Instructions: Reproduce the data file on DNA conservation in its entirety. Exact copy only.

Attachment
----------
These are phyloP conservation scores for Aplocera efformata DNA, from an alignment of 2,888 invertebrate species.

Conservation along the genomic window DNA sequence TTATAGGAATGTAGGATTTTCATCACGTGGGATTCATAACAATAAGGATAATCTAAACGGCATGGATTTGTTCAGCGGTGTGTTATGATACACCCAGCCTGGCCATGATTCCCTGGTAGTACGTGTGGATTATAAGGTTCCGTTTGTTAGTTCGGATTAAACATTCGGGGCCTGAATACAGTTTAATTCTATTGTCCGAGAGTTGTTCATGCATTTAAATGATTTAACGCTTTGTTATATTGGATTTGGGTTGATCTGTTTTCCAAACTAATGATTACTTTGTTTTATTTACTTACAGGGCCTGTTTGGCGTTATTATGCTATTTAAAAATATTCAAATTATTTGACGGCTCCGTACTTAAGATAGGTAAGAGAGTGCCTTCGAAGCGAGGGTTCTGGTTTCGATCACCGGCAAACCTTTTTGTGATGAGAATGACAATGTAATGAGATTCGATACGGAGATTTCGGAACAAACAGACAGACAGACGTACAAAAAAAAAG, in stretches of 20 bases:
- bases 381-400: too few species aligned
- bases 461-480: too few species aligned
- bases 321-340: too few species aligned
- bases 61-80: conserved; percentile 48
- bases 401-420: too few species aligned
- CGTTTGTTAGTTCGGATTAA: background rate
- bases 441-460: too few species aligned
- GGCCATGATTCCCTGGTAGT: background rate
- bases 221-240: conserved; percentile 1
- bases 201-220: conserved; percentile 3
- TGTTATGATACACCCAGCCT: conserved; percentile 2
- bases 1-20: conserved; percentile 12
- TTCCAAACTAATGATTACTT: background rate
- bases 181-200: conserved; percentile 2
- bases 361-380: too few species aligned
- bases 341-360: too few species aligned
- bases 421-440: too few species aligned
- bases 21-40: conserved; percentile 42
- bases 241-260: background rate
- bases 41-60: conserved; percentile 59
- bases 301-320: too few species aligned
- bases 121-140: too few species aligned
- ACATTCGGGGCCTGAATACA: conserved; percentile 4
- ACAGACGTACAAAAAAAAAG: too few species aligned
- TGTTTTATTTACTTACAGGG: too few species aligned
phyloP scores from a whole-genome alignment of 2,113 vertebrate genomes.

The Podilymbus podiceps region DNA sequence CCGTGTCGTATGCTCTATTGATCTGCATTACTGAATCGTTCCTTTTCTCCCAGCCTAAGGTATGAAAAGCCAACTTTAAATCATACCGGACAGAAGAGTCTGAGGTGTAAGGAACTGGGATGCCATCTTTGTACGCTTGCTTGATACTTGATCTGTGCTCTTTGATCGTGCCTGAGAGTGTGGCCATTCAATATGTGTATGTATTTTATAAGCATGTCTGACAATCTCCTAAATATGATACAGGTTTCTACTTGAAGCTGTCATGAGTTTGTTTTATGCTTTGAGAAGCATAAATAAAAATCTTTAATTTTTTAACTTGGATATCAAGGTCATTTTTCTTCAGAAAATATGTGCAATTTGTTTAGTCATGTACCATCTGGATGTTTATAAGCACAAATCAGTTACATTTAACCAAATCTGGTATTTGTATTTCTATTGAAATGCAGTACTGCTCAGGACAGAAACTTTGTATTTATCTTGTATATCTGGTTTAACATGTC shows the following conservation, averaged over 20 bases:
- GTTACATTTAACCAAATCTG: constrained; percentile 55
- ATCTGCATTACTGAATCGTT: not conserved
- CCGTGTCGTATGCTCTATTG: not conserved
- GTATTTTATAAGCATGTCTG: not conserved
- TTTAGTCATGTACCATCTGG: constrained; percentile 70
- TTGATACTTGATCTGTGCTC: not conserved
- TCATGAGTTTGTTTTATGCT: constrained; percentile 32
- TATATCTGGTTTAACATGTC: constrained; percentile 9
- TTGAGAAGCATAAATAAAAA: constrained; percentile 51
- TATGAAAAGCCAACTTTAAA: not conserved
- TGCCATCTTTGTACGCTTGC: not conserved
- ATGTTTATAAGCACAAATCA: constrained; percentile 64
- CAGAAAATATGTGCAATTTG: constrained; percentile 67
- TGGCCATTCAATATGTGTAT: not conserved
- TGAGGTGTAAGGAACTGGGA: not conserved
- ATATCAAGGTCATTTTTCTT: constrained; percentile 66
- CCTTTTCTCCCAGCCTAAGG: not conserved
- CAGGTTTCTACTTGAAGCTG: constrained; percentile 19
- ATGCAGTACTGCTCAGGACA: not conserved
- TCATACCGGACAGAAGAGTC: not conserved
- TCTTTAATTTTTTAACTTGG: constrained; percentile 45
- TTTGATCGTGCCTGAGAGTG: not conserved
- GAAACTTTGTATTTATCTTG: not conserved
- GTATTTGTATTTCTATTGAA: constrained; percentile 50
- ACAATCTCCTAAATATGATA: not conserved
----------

These are phyloP conservation scores for Aplocera efformata DNA, from an alignment of 2,888 invertebrate species.

Conservation along the genomic window DNA sequence TTATAGGAATGTAGGATTTTCATCACGTGGGATTCATAACAATAAGGATAATCTAAACGGCATGGATTTGTTCAGCGGTGTGTTATGATACACCCAGCCTGGCCATGATTCCCTGGTAGTACGTGTGGATTATAAGGTTCCGTTTGTTAGTTCGGATTAAACATTCGGGGCCTGAATACAGTTTAATTCTATTGTCCGAGAGTTGTTCATGCATTTAAATGATTTAACGCTTTGTTATATTGGATTTGGGTTGATCTGTTTTCCAAACTAATGATTACTTTGTTTTATTTACTTACAGGGCCTGTTTGGCGTTATTATGCTATTTAAAAATATTCAAATTATTTGACGGCTCCGTACTTAAGATAGGTAAGAGAGTGCCTTCGAAGCGAGGGTTCTGGTTTCGATCACCGGCAAACCTTTTTGTGATGAGAATGACAATGTAATGAGATTCGATACGGAGATTTCGGAACAAACAGACAGACAGACGTACAAAAAAAAAG, in stretches of 20 bases:
- bases 381-400: too few species aligned
- bases 461-480: too few species aligned
- bases 321-340: too few species aligned
- bases 61-80: conserved; percentile 48
- bases 401-420: too few species aligned
- CGTTTGTTAGTTCGGATTAA: background rate
- bases 441-460: too few species aligned
- GGCCATGATTCCCTGGTAGT: background rate
- bases 221-240: conserved; percentile 1
- bases 201-220: conserved; percentile 3
- TGTTATGATACACCCAGCCT: conserved; percentile 2
- bases 1-20: conserved; percentile 12
- TTCCAAACTAATGATTACTT: background rate
- bases 181-200: conserved; percentile 2
- bases 361-380: too few species aligned
- bases 341-360: too few species aligned
- bases 421-440: too few species aligned
- bases 21-40: conserved; percentile 42
- bases 241-260: background rate
- bases 41-60: conserved; percentile 59
- bases 301-320: too few species aligned
- bases 121-140: too few species aligned
- ACATTCGGGGCCTGAATACA: conserved; percentile 4
- ACAGACGTACAAAAAAAAAG: too few species aligned
- TGTTTTATTTACTTACAGGG: too few species aligned
phyloP scores from a whole-genome alignment of 2,113 vertebrate genomes.

The Podilymbus podiceps region DNA sequence CCGTGTCGTATGCTCTATTGATCTGCATTACTGAATCGTTCCTTTTCTCCCAGCCTAAGGTATGAAAAGCCAACTTTAAATCATACCGGACAGAAGAGTCTGAGGTGTAAGGAACTGGGATGCCATCTTTGTACGCTTGCTTGATACTTGATCTGTGCTCTTTGATCGTGCCTGAGAGTGTGGCCATTCAATATGTGTATGTATTTTATAAGCATGTCTGACAATCTCCTAAATATGATACAGGTTTCTACTTGAAGCTGTCATGAGTTTGTTTTATGCTTTGAGAAGCATAAATAAAAATCTTTAATTTTTTAACTTGGATATCAAGGTCATTTTTCTTCAGAAAATATGTGCAATTTGTTTAGTCATGTACCATCTGGATGTTTATAAGCACAAATCAGTTACATTTAACCAAATCTGGTATTTGTATTTCTATTGAAATGCAGTACTGCTCAGGACAGAAACTTTGTATTTATCTTGTATATCTGGTTTAACATGTC shows the following conservation, averaged over 20 bases:
- GTTACATTTAACCAAATCTG: constrained; percentile 55
- ATCTGCATTACTGAATCGTT: not conserved
- CCGTGTCGTATGCTCTATTG: not conserved
- GTATTTTATAAGCATGTCTG: not conserved
- TTTAGTCATGTACCATCTGG: constrained; percentile 70
- TTGATACTTGATCTGTGCTC: not conserved
- TCATGAGTTTGTTTTATGCT: constrained; percentile 32
- TATATCTGGTTTAACATGTC: constrained; percentile 9
- TTGAGAAGCATAAATAAAAA: constrained; percentile 51
- TATGAAAAGCCAACTTTAAA: not conserved
- TGCCATCTTTGTACGCTTGC: not conserved
- ATGTTTATAAGCACAAATCA: constrained; percentile 64
- CAGAAAATATGTGCAATTTG: constrained; percentile 67
- TGGCCATTCAATATGTGTAT: not conserved
- TGAGGTGTAAGGAACTGGGA: not conserved
- ATATCAAGGTCATTTTTCTT: constrained; percentile 66
- CCTTTTCTCCCAGCCTAAGG: not conserved
- CAGGTTTCTACTTGAAGCTG: constrained; percentile 19
- ATGCAGTACTGCTCAGGACA: not conserved
- TCATACCGGACAGAAGAGTC: not conserved
- TCTTTAATTTTTTAACTTGG: constrained; percentile 45
- TTTGATCGTGCCTGAGAGTG: not conserved
- GAAACTTTGTATTTATCTTG: not conserved
- GTATTTGTATTTCTATTGAA: constrained; percentile 50
- ACAATCTCCTAAATATGATA: not conserved